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Biden to meet with Iraqi Prime Minister

1 min

President Joe Biden will host Iraqi Prime Minister Mohamed Chia al-Soudani on April 15th for an official visit to Washington to discuss, among other things, the future of the international anti-jihadist coalition.

Mohamed Chia al-Soudani © RTA

President Joe Biden will host Iraqi Prime Minister Mohamed Chia al-Soudani on April 15th for an official visit to Washington to discuss, among other things, the future of the international anti-jihadist coalition.

Mr. Soudani's visit comes after several tensions between Washington and Baghdad, which now calls for an end to the mission of the international coalition set up by the United States to combat the Islamic State (IS) group.

Since mid-October, amid the conflict in Gaza between Israel and the Palestinian Hamas, pro-Iranian armed groups have carried out dozens of attacks against US troops deployed in the Middle East with the coalition. In retaliation, Washington has conducted several strikes against these factions, killing a senior commander of a pro-Iranian group in Baghdad in early February.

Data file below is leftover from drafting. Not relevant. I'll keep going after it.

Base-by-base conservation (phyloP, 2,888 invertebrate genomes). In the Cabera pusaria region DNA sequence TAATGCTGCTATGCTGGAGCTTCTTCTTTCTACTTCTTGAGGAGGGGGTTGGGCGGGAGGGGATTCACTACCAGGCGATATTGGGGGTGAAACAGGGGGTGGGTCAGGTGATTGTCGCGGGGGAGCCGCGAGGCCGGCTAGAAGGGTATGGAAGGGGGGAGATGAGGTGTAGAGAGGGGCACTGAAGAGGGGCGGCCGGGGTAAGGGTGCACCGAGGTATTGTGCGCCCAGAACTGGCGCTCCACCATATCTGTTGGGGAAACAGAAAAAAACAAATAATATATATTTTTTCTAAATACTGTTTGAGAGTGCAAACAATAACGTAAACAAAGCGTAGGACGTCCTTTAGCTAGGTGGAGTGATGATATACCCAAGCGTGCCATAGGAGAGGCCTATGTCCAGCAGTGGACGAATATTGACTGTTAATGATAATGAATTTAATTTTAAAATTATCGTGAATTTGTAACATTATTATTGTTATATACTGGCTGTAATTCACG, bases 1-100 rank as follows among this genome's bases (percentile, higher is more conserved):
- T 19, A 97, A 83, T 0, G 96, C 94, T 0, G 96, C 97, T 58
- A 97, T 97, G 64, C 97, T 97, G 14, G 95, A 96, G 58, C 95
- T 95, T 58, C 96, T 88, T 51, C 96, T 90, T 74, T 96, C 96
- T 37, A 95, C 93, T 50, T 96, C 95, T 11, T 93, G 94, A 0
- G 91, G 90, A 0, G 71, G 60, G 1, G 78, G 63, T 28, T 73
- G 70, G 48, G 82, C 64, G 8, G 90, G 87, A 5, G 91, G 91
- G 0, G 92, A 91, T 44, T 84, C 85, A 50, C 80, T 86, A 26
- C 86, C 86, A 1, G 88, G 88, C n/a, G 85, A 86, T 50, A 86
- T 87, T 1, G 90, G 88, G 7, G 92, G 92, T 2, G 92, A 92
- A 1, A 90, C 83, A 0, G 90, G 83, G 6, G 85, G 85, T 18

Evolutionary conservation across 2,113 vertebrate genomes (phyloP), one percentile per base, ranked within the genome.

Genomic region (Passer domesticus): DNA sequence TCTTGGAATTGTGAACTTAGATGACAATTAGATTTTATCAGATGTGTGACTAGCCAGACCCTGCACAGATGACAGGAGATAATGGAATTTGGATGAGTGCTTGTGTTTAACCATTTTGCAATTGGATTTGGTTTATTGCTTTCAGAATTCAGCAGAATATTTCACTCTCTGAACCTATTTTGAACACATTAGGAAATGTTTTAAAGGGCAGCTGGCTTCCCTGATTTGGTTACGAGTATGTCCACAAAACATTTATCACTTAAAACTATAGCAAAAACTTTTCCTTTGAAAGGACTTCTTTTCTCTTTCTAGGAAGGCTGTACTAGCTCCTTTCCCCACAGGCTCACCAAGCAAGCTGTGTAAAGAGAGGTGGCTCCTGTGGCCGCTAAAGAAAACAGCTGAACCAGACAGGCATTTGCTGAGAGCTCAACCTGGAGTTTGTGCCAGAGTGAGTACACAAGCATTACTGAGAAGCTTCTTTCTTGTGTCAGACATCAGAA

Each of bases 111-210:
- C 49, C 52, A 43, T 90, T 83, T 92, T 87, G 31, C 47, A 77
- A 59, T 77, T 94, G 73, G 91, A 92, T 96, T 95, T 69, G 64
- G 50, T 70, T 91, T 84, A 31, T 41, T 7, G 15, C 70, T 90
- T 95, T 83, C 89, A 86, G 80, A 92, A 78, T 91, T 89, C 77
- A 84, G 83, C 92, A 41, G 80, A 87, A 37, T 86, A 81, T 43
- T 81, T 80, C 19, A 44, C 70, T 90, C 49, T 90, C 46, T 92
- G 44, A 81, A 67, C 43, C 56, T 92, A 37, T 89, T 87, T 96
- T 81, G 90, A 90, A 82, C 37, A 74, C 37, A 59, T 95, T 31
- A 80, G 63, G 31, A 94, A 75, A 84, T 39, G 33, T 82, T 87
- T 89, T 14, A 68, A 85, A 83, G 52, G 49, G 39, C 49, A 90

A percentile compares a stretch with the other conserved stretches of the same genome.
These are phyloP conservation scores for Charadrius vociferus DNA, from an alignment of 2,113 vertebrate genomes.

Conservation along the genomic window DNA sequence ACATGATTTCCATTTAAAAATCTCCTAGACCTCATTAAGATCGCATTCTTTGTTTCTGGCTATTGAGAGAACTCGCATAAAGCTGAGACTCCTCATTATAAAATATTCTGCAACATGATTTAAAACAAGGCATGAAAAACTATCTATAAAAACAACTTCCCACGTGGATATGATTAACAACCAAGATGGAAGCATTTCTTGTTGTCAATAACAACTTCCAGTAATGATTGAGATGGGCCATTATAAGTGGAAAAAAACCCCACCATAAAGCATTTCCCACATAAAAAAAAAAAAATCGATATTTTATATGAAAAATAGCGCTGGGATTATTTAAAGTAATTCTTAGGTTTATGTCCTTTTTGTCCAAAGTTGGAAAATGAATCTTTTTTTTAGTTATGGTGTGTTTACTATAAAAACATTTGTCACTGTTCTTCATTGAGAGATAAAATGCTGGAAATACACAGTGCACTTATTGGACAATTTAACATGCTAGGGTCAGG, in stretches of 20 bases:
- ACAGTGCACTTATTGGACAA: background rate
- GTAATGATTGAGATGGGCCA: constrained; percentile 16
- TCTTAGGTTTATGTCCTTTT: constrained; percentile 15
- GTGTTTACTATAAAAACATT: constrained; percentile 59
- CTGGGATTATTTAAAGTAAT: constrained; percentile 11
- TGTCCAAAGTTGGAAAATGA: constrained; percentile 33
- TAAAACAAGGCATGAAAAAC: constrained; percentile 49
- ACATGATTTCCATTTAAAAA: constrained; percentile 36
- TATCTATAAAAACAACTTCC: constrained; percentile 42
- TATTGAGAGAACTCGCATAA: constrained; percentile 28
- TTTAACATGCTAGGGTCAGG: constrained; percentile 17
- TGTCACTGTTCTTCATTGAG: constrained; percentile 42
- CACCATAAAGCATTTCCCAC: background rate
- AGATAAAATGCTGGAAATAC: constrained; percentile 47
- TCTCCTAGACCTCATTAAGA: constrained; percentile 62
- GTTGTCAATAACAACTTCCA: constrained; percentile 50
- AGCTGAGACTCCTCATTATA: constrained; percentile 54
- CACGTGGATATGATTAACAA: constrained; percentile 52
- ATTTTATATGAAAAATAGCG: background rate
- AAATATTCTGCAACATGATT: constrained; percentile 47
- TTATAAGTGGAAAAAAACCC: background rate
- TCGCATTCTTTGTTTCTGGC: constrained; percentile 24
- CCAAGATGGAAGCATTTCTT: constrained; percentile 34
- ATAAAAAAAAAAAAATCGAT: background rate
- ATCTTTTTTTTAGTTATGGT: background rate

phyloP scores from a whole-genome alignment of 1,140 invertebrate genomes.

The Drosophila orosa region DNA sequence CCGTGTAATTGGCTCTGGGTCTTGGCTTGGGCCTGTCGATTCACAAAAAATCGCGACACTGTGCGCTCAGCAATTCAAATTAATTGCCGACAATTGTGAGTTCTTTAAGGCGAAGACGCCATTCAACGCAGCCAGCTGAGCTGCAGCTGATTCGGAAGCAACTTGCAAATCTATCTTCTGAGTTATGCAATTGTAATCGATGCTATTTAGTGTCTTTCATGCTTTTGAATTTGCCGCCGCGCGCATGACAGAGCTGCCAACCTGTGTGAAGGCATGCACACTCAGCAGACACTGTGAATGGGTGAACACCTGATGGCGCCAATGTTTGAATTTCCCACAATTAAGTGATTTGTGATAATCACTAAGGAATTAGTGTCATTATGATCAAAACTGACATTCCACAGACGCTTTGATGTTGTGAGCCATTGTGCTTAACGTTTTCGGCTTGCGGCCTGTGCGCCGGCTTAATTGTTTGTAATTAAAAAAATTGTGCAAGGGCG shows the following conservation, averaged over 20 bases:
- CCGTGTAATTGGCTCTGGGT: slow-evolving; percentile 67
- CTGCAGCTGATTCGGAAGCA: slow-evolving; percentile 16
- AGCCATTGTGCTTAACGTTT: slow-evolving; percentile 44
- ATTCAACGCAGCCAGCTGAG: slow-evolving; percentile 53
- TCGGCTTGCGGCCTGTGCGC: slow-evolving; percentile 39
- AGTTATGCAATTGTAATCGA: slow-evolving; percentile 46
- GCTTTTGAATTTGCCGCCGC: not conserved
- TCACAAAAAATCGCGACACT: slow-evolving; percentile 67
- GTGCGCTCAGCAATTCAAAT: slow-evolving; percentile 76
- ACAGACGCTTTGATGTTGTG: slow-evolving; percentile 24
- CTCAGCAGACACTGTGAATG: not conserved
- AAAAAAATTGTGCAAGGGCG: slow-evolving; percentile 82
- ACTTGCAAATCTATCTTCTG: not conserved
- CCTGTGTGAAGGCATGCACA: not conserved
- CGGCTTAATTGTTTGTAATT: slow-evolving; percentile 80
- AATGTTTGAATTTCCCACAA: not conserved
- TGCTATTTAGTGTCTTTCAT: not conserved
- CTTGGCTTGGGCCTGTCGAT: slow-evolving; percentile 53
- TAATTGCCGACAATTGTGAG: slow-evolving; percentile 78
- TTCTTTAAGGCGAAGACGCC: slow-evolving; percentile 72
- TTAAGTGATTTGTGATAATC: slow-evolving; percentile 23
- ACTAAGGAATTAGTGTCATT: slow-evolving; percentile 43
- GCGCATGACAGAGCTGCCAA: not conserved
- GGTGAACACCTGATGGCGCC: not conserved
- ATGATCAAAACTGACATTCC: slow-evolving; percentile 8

The American president and his guest intend to "coordinate on common priority subjects and strengthen the solid bilateral partnership" between the two countries, said US executive spokesperson Karine Jean-Pierre in a statement.

Among the topics on the agenda, "our joint commitment to seal the defeat of the Islamic State group and the evolution of the military mission nearly 10 years after the formation of the international coalition" aimed at combating the jihadist organization, she added.

The two leaders will also discuss the strategic partnership between Iraq and the United States, as well as financial reforms, economic development, and modernization of the country's energy infrastructure.

About 900 US soldiers are deployed in Syria and 2,500 in neighboring Iraq as part of the international coalition created in 2014 by the Americans to combat IS.

Iran, a leading trading partner for Iraq, wields significant political influence in Baghdad. Its Iraqi allies, powerful parties and former paramilitaries now integrated into regular forces, dominate Parliament and have appointed the current government.

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